The last thing that has to be overcome, to Berdyaev, isn’t death. It’s desire. The desire that builds out the world…and which we misuse due to the fall…must be reclaimed as well. (If you know you’re Böhme, you can see where he leans on all of this.) Freedom, will always overcome desire to Berdyaev in the end. It will end the duality that appears to be the face of things. Why? Because God is free to be what God wills Himself to be. What are those things? The very things that we always talk about. So in the end, whether you choose God as we see Him in the wonder of building the world out (energy perhaps for some) or you choose Him as the nothingness you would rather sink into (essence perhaps for some), you are still choosing Him. And in the end, all will be all….and all will be God. Even when the nothingness runs out…even when that fount of creation is tapped fully out….you will be with God and in God. There is no escaping that.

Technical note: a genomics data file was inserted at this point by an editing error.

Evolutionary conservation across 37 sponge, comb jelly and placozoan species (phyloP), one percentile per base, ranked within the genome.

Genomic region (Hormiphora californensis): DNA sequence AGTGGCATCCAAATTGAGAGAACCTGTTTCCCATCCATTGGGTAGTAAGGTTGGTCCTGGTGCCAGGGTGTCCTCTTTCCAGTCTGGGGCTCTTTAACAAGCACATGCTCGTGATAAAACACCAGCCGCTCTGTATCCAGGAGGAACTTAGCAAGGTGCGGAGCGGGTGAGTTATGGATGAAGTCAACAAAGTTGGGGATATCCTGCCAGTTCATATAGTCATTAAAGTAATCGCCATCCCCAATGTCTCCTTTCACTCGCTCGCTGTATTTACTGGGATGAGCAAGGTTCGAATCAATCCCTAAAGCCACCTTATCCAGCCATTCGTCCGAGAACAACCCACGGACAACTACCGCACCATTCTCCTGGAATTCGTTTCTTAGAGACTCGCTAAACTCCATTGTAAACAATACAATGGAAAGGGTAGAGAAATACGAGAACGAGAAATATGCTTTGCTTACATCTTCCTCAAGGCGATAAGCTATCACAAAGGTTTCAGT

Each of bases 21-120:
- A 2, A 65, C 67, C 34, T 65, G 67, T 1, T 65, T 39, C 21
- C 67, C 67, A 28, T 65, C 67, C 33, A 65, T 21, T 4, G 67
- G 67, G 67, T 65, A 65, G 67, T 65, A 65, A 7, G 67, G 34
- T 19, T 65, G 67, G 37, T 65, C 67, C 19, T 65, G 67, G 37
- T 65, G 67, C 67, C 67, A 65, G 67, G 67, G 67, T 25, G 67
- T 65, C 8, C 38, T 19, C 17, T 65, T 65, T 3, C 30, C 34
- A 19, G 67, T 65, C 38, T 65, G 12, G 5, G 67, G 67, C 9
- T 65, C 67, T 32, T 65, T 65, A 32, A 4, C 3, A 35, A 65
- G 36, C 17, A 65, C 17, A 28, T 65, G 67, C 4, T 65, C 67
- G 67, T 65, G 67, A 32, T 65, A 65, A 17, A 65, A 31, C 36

Phew….that was long winded. I don’t know much, but I have a special place for Berdyaev. I could be wrong on all this. Most of you are far smarter than I, but that’s at least how I perceive it to work through his work. If I’ve misstepped, I’ll gladly take correction. I hope that kind of helps.


    • Bob Sacamano says: